Memorandum submitted by Caroline Lucas
1. Following press reports on 1 October of an
announcement by DECC on that drilling is to be permitted at Lagavulin,
West of Shetland, I contacted Chris Huhne's private office to
ask how the announcement was made. There were no details of the
announcement made on the DECC website and, despite repeated requests
on how the announcement was made, I have still not been told.
On the date of writing I can still find no details of the announcement
or how it was made on the DECC website. It would be helpful to
know both how the announcement was made and why it was made in
recess, just a couple of weeks after the September sitting and
just ten days before the House was due to return on 11 October.
2. I wrote to the Secretary of State, Chris Huhne,
to express my concern that the announcement had not been made
to Parliament, thus denying MPs the chance to scrutinise. In response
the Secretary of State referred to his statement on the floor
of the House on 14 June on the issues surrounding the BP disaster
in the Gulf of Mexico. He also made reference to the work being
done by the Climate Change Select Committee. However, I responded
to point out that neither provided a substitute for a debate on
the announcement that drilling is to be permitted at Lagavulin.
3. On the work of the DECC Select Committee,
I understand that the Committee is not expecting to report until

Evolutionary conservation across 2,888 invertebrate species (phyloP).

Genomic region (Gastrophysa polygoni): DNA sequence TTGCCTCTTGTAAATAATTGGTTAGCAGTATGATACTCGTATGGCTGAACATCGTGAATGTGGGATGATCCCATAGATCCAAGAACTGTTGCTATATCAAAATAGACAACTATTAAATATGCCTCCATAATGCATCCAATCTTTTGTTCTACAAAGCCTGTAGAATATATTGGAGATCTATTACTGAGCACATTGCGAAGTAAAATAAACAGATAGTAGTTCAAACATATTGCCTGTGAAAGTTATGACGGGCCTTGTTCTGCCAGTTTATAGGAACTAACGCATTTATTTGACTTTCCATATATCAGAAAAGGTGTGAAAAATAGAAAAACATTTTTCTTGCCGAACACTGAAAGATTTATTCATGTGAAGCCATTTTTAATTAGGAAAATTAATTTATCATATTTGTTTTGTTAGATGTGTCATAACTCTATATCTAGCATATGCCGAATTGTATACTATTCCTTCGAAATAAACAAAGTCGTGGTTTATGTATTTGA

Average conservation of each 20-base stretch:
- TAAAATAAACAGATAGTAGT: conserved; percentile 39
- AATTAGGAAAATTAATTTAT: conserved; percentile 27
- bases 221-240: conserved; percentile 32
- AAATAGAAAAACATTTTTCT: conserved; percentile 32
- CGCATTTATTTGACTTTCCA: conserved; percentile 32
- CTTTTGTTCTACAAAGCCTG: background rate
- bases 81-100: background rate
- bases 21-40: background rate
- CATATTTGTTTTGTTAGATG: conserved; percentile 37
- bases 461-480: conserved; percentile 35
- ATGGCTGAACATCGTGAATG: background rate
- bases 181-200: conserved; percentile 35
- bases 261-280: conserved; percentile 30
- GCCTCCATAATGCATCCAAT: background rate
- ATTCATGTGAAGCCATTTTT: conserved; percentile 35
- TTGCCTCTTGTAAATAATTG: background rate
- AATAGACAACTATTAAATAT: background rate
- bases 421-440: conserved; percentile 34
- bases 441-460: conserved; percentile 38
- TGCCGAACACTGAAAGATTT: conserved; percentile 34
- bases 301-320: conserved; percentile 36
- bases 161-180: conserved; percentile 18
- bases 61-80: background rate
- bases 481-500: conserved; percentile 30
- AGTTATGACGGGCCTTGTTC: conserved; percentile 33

the end of this year or possibly early 2011. It is scandalous
that the Government has taken its decision before the Committee's
Inquiry is complete. The very purpose of the Committee's work
is to assess whether there should be a moratorium on deepwater
drilling, as this from the Committee's website makes clear:
The Committee wants to find out about the safety and environmental
regulations of oil and gas operations on the UK continental shelf
- especially in the deepwater to the west of the Shetlands - and
the potential positive and negative impacts of a moratorium on
4. Turning to the 14 June Statement, the Secretary of State
clearly indicated that there was a need for detailed analysis
of the factors that caused the Gulf incident before exploration
begins in the deep waters west of Shetland.
For ease of reference the relevant Hansard
record of this is below: 14 Jun 2010 : Column 630 It is
my responsibility to make sure that the oil and gas industry maintains
the highest possible standards in UK waters, and I have had an
urgent review undertaken. It is clear that our safety and environmental
regulatory regime is already among the most robust in the world,
and the industry's record in the North sea is strong. However,
as exploration begins in deeper waters west of Shetland, we must
be vigilant. Initial steps are already under way, including a
doubling of the Department's annual environmental inspections
of drilling rigs. I will also review our new and existing procedures
as soon as detailed analysis of the factors that caused the incident
in the gulf of Mexico is available. That will build upon the work
already begun by the newly-formed Oil Spill Prevention and Response
Advisory Group. Given the importance of global deep-water production
during our transition to a low-carbon economy, I will also ensure